Our first stop was Captain Cook’s landing site. Actually, I think it was his third landing site in Tonga, but nonetheless he landed there. The site was known for a large banyan tree that he and his men sat underneath when they came ashore. Funny thing, the banyan tree was gone, and in its place was a memorial to commemorate the tree. I have a feeling that it was chopped down piece by piece over the years for firewood, but not sure. Conveniently, another car showed up while we were there and it just happened to be relatives of our first host family. We thought we were getting away from anyone we might know and figured we could act like tourists, but Tonga is too small for that. Next on the list was the terraced Royal Tombs about 2 kilometers up the road. We stopped here for a drink and bathroom break. It was interesting as the tombs and the stairway up to it were falling apart. Not much maintenance for a royal tomb, but the bathrooms were clean and had all the amenities, including TP.
The main event of the day was the Maui Ha’amonga Trilithon. This was Tongan’s version of Stonehenge but much more on the scale of a small South Pacific Island. We had heard that it wasn’t as big as it looked in the pictures, so we weren’t expecting anything too exciting, but it was pretty cool. The blocks weighed anywhere from 40- 50 tons, and were put together pretty well. Funny thing is that it is a national historical site, and they let us climb all over it. No where else in the world would they let someone climb on a national historical site like they did there. There was also another rock at this site that seemed, by the description on the sign, to be a placed where the King would sit. I am not sure why he would sit there, but if anyone came close, he would hit them with a stick. I posted a pic of the sign and you may be able to enlarge it and read it. I just thought it was funny that the king would sit there and hit people with a stick if they came to close. From the ocean near this site, we were able to see the island of Eua’iki, or the birthplace of Kava in the Tongan islands.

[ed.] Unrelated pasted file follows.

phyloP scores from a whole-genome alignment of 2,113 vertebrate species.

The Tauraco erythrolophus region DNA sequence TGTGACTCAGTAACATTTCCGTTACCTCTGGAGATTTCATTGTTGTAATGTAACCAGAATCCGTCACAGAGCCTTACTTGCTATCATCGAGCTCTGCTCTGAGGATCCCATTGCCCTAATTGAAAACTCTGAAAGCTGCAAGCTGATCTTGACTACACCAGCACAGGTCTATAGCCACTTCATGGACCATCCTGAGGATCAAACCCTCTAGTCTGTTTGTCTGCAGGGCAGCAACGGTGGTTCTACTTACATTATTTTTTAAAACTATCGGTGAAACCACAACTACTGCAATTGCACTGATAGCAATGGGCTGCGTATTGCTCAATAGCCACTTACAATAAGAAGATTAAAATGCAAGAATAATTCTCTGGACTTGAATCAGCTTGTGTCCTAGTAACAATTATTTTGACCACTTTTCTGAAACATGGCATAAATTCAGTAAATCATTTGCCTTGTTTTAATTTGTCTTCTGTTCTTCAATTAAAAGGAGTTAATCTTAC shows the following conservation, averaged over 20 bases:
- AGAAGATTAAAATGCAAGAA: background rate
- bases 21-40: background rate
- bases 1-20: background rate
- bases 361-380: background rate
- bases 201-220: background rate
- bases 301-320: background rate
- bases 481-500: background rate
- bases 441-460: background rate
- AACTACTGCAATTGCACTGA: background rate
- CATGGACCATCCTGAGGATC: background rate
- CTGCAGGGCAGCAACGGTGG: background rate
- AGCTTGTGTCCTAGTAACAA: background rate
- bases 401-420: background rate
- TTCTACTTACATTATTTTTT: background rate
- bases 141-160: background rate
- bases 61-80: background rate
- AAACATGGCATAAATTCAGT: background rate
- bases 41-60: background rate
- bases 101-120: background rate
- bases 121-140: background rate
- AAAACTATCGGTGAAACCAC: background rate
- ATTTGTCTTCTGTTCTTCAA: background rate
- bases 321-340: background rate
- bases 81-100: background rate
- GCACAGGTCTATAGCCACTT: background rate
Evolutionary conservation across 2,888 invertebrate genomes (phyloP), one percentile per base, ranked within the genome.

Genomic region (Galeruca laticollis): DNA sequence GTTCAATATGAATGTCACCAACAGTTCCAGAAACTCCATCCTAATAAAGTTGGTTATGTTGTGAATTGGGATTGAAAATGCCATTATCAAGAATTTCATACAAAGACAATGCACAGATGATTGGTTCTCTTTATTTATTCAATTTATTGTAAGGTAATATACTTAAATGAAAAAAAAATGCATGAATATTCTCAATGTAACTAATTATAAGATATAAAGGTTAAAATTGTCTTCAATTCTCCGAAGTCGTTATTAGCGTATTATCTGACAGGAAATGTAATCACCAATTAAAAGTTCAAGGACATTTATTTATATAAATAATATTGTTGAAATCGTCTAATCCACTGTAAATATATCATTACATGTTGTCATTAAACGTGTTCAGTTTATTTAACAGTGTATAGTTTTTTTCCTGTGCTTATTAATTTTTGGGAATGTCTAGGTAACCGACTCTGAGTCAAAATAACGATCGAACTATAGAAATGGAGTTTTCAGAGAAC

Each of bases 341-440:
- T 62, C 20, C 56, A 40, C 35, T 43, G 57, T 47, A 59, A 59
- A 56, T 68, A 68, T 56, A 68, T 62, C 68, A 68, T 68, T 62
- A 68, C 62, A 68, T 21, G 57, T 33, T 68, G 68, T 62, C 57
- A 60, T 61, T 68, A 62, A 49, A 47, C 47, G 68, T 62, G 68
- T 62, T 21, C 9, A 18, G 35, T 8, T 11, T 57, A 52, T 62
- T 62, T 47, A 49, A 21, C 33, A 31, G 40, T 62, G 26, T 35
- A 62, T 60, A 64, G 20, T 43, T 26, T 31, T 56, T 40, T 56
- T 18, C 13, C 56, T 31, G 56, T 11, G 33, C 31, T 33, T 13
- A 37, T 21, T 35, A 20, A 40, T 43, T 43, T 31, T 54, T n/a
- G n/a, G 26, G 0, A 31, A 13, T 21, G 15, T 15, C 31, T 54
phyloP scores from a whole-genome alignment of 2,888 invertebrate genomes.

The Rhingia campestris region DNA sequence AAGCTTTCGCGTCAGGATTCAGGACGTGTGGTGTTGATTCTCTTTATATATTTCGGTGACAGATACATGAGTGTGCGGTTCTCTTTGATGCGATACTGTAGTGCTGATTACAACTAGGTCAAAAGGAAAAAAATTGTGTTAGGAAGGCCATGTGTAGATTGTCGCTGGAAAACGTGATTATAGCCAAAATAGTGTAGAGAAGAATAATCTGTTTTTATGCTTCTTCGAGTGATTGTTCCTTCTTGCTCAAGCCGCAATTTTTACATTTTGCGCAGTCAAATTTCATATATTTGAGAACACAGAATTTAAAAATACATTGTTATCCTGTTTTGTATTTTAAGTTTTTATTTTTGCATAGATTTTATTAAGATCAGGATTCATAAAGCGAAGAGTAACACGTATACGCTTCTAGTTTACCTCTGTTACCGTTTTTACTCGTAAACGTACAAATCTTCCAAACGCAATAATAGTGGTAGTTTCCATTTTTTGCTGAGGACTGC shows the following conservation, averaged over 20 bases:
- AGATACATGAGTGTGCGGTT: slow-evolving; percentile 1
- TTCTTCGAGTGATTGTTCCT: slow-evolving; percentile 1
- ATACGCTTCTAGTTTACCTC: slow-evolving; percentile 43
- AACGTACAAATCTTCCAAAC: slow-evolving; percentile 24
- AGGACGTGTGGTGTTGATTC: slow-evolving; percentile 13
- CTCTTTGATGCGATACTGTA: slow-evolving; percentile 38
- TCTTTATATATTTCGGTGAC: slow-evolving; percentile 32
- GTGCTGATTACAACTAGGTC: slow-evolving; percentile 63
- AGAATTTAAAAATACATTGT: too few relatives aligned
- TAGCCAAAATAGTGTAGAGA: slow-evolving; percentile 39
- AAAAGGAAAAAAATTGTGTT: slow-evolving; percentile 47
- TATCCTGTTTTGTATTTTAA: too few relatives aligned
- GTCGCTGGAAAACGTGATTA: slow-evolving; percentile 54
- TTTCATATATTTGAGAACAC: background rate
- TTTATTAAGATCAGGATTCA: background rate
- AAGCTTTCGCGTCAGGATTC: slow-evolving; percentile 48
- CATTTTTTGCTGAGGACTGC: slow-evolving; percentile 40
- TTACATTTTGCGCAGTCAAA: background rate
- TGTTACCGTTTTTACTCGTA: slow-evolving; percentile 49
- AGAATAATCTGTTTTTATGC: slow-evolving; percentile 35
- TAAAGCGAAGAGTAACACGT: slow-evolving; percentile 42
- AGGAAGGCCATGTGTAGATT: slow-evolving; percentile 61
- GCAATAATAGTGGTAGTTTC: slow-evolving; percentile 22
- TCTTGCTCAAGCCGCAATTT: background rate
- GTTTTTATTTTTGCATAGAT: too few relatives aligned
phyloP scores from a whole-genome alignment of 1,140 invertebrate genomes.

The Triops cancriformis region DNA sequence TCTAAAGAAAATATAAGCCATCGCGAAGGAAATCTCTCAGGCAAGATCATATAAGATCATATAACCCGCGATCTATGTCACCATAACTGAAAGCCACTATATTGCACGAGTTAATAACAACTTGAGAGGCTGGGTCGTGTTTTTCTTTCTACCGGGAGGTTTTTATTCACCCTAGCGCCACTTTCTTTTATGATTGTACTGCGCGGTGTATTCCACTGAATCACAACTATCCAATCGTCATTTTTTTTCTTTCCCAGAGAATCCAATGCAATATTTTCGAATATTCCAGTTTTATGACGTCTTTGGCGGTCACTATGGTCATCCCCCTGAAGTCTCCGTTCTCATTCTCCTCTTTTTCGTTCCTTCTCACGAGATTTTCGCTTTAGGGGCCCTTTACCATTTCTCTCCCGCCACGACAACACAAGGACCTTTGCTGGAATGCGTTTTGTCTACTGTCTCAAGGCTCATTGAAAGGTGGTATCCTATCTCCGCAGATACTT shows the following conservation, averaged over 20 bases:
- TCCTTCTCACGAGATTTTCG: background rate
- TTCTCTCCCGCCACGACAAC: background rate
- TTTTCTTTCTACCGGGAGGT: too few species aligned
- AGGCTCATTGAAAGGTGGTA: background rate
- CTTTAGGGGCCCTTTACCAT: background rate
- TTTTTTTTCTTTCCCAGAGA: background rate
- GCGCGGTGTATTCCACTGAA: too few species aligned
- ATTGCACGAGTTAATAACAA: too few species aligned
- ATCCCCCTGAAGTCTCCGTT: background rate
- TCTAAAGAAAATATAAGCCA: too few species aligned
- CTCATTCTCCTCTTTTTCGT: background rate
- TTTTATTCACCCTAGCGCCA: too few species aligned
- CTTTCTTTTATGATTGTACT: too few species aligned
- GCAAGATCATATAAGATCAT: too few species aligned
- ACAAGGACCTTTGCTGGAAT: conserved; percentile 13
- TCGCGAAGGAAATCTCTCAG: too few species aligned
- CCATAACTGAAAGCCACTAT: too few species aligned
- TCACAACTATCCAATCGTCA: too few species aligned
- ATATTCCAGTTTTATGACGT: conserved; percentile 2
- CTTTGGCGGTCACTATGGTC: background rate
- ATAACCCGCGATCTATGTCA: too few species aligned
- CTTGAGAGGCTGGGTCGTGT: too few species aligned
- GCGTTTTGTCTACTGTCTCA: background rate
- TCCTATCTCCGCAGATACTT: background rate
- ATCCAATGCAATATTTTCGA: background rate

After heading to the very Northeast side of the island, we were going to head down the East coast and hit the remaining sites on our way to the very West end where we were planning a sunset drink at a little resort on the beach. On the way down, we stopped at a cave which for some reason I can’t remember it’s name. The cave has a freshwater pool that you can swim in, but it has to be lit with a generator so you can see where you are going. The problem was that it wasn’t such a nice day and a swim didn’t sound that good, and the fact that it cost 10 Pa’anga to enter. Remember that we are volunteers, and 10 Pa’anga is roughly half of what we make in a day. So, we went in to the cave to see a little, but no swimming on this day. Maybe next time we will take a nice dip when the weather is warm and we have Pa’anga lahi. At least we can say we have been there, but not necessarily done that.